“You’re half-breeds,” Ki’b murmured. Now the eerily Human hands of the lady beside her, rolling along in her wheelchair, were no longer a mystery. She looked different because she was.

“We’re the castoffs no one wants.” The Kattamont tipped her head to one side, shrugging.

Ki’b relaxed, sinking her feet deeper into the clover rich soil. The half-cast Kattamont was right. Home was the right word. Utillia was home.

“By the way,” the Kattamont smiled, “I’m Nixlye, Princess of the Misfit Pride.”

Heat tinged Ki’b’s cheeks. “Ki’b…ah…Just Ki’b. This is Penny, and you are carrying Clive.”

“And the old Kattamont?”

“Is our caretaker, Denvy Maz.”

Nixlye nodded. “Mother should introduce herself, but it is unlikely she ever will; she tends to forget such formalities.”


“Term of respect. She is the birth-mother of my alpha-mate.” Nixlye pointed at the shorter, silvery-toned Kattamont, firing orders at the crew ahead of them. “She is Zafiashid, Captain of the Lawless Child, Queen of the Misfits, Outcast of the Silvertide Pride.”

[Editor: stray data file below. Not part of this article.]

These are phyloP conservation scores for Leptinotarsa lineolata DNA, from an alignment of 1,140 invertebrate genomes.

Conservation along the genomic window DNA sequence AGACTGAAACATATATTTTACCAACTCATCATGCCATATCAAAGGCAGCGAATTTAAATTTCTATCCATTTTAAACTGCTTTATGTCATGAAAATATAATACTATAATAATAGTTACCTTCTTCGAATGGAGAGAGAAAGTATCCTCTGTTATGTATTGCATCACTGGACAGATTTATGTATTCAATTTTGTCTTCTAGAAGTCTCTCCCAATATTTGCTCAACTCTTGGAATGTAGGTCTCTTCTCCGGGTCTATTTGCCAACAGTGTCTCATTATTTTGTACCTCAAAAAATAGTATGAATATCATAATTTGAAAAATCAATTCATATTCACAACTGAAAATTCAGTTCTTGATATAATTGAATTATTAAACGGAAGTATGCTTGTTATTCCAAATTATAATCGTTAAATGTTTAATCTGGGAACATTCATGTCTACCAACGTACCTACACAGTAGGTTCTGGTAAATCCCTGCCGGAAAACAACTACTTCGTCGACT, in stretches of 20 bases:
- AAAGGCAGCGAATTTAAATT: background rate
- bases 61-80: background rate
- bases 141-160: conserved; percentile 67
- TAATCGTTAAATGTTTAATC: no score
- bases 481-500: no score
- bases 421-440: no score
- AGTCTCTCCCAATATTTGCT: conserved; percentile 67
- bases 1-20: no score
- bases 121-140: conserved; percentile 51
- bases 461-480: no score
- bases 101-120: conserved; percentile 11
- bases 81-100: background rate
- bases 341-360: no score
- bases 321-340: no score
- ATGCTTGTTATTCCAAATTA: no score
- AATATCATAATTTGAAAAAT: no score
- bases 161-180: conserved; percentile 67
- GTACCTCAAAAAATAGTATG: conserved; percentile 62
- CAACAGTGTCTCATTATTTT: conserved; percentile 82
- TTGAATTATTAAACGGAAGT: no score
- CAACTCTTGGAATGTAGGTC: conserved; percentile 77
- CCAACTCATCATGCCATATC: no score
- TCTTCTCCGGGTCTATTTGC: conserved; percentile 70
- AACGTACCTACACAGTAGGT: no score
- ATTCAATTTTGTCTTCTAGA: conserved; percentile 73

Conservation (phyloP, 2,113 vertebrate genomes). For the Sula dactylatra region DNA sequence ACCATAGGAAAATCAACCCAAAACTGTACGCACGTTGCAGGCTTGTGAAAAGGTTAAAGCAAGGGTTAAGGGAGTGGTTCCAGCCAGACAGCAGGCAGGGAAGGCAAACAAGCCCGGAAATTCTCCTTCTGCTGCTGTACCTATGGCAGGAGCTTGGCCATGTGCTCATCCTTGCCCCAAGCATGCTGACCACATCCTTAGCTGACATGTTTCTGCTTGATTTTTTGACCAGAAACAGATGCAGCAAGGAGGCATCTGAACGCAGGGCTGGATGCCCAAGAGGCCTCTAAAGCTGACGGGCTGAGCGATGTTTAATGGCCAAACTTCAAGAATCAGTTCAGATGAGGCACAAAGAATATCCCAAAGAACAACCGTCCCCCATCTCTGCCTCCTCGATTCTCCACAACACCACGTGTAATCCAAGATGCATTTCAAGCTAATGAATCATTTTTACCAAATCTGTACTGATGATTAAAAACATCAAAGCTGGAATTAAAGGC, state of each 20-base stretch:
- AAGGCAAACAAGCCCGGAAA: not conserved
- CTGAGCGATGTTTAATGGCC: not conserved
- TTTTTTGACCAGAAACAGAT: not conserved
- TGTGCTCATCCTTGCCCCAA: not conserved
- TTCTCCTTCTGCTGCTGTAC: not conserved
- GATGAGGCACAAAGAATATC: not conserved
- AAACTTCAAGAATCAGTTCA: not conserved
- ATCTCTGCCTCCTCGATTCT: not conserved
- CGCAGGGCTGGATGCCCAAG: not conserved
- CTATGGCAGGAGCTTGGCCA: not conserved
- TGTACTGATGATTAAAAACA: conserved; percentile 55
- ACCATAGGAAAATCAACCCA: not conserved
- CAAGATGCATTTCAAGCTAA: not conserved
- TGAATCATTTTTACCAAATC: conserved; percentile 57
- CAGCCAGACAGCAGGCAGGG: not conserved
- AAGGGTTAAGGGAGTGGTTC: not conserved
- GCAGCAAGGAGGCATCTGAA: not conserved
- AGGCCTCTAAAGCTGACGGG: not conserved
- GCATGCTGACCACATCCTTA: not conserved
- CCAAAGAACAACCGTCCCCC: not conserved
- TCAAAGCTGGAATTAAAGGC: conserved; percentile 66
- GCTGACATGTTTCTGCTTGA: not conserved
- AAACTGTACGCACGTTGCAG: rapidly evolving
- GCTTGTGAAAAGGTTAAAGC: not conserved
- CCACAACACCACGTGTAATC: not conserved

Ki’b crinkled her nose. “That is a lot of titles.”

Nixlye laughed. “I am sure she will add a few more to her name before she dies heroically in battle. Come, come. Let’s get you all on board and checked out by the doctor.”

Ki’b bounced on her heels. “Hear that Penny? Everything is all right. They have a healer!”

“But…Clive?” Penny bit her lip.

Ki’b hugged her tightly around the waist. “It will be all right. You will see.”

She tugged on the Human girl, dragging her down the small knoll after the wheelchair’s grooves. Khwaja Denvy might have a chance to live if they had a real healer on the sand-ship. She clutched at the hope rising within her, holding it tightly. She could always hope. Khwaja Denvy had taught her that.

If she had thought the sand-ship was huge from a distance, it was far bigger by the time they had climbed aboard. With no soil between her toes to feel the vibrations and drumbeat of the land a dizziness beset her on the metal and wooden planks of the deck. She swayed, a sickening pit forming in her stomach, bile threatening to rise to her mouth.